ARACELIS GIRMAY’S INTERCONNECTED POEMS IN HER THIRD collection, The Black Maria, make for a moving suite of poems that relate to police brutality. The book begins with poems about Eritrean history that relay the violence that has haunted the country’s history, but the book eventually turns to violence in America with a series of numbered poems that address the growing epidemic of police brutality. The flow and associations that she makes between police brutality and how it threatens home and motherhood for the poet herself is written in her distinct voice, and evades a level of didacticism that people expect in political poems. The timeliness and the emotional chords that Girmay strikes picks up the tradition of poets like Audre Lorde and June Jordan (even as Girmay quotes Jordan’s “Sunflower…

4 min.
five poems

Southern Exposure Bring me your silent lake in the woods and your field of harvested grain with some rich man’s horse pastured nearby, its eyes pearlescent, its tangled mane. Bring your late November rain, your hurricane plywood and muscle car the sounds of lovemaking under the bridge, your troublesome blurry stars. Her hair’s in your mouth, her breath a soft whistle, a baby bird here and then gone, the roses planted next to the porch slowly turning black in the dawn. Nothing tastes better than grits and eggs, eating French toast and watching new snow dusting the crepe myrtle branches, frozen magnolia leaves clattering below. It’s a winter Sunday in the pine-tar South and the gray sky like distant satin covers the roads and the smoky woods where mash whiskey cooks in a kettle and Lincoln’s ghost squats in Oakwood Cemetery bent down, counting the Confederate dead. It’s a scientific fact that it takes a…

7 min.
four poems

P. L. 1. What Is It About Our Lives I’m not in a war zone, and I don’t have even a cold much less a condition requiring tubes, requiring knives, and words like “litigation,” “overdose,” “foreclosure” aren’t a part of my day . . . why can’t we ever find a pleasure in this, the real pleasure of everything that could have happened but none of it happened, what is it about our lives that leaves us always seeking Something and unaware of the benediction of Nothing? 2. The Hum To the snooty horticulturalist whose hobby is breeding competition roses, the thorns are nothing—are beneath consideration. The florist snips them. But as Phil Levine says in one of his final poems, “thorns / too need to live.” They’re as remarkable a combining of sun and nutrient as the sumptuous, mazey folds of the flower. The nutrients need to live. Their atoms need to live.…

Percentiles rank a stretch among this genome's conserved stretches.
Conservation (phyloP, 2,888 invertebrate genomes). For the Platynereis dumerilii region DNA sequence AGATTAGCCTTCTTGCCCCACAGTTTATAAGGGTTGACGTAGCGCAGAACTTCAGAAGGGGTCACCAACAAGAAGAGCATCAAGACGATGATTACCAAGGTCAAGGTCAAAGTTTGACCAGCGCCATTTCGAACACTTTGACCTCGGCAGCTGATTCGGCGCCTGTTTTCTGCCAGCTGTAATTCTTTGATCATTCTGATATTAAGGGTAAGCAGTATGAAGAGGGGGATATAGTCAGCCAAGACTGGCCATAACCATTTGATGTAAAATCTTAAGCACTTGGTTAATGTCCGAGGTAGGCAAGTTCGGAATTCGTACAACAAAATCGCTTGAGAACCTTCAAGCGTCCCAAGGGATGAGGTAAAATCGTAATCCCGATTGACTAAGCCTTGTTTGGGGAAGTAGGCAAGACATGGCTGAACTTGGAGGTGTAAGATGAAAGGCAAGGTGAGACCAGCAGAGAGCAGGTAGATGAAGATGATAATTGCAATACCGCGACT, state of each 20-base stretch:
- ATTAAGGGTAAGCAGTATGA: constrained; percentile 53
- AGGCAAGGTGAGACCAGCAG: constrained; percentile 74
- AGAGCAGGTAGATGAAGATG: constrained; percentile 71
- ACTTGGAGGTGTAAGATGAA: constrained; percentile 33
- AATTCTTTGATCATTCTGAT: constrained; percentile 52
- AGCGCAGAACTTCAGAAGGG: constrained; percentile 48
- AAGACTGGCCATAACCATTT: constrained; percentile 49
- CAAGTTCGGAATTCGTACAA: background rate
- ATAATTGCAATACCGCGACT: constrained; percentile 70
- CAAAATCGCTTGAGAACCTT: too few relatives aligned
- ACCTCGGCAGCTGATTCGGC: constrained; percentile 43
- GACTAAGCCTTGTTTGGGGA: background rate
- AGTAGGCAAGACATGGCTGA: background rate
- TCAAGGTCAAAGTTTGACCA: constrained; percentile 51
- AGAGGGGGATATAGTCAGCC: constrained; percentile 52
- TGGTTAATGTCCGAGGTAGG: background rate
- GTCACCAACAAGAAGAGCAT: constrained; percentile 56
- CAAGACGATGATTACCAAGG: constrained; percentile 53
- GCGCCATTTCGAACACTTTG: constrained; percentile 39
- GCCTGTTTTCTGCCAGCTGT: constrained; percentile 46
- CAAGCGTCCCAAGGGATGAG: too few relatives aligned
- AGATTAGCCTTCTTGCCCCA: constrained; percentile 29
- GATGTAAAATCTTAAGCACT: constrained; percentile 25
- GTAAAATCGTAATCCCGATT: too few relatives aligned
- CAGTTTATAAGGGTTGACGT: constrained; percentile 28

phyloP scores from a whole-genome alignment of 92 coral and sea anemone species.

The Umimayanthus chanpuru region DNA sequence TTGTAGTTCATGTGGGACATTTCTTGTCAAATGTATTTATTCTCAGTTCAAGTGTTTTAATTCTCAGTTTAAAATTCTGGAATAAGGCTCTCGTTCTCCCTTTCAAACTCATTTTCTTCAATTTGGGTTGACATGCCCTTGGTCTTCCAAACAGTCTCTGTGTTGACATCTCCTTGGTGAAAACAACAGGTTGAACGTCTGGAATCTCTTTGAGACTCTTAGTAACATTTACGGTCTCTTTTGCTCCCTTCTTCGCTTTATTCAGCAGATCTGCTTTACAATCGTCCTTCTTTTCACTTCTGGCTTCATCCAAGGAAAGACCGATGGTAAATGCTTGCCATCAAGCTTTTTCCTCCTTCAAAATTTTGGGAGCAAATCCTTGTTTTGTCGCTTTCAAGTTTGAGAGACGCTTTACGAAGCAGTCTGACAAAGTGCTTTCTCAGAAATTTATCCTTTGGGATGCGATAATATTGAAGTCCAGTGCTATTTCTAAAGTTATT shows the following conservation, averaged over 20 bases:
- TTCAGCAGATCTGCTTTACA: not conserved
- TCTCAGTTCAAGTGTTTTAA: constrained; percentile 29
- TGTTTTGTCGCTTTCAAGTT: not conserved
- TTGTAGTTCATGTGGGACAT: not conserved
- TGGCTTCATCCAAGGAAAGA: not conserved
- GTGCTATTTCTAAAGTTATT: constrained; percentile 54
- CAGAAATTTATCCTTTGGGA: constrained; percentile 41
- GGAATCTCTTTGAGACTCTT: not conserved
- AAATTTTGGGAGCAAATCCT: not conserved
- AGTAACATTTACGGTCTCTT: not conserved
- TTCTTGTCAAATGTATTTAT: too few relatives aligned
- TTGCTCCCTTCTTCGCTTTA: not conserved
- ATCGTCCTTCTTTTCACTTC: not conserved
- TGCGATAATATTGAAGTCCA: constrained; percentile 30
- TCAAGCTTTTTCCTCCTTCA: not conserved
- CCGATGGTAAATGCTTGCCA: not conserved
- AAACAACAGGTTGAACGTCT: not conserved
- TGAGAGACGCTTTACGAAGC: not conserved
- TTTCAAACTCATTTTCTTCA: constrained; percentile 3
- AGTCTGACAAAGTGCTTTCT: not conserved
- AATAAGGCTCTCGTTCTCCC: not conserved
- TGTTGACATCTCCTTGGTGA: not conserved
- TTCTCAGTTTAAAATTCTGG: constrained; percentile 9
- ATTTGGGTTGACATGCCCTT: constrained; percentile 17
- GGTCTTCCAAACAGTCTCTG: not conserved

4 min.
two poems

Dilate I. Placed on my chest warm fragile as the skin of nightfall she was heavier than imagined her eyes untied from northern poles from hard unseen winter months she arrived safely mid-spring she scrunched her brow an up-look to her father. There’s a turning as pupils dilate as black vernal suns slip into equinox. This was we never forget her first act. II. All is experienced throu g h the body somebody told me. III. Though I did not feel it when the midwife invited when he cut the tie the clean umbilical sever when I smiled I did not feel it as they took her to wash and weigh when I said you should go with her. Both of them gone father and baby in a supple empty orange light I listened from behind a clock on the wall my own face heavy plate glass though all experience is through the body I did not…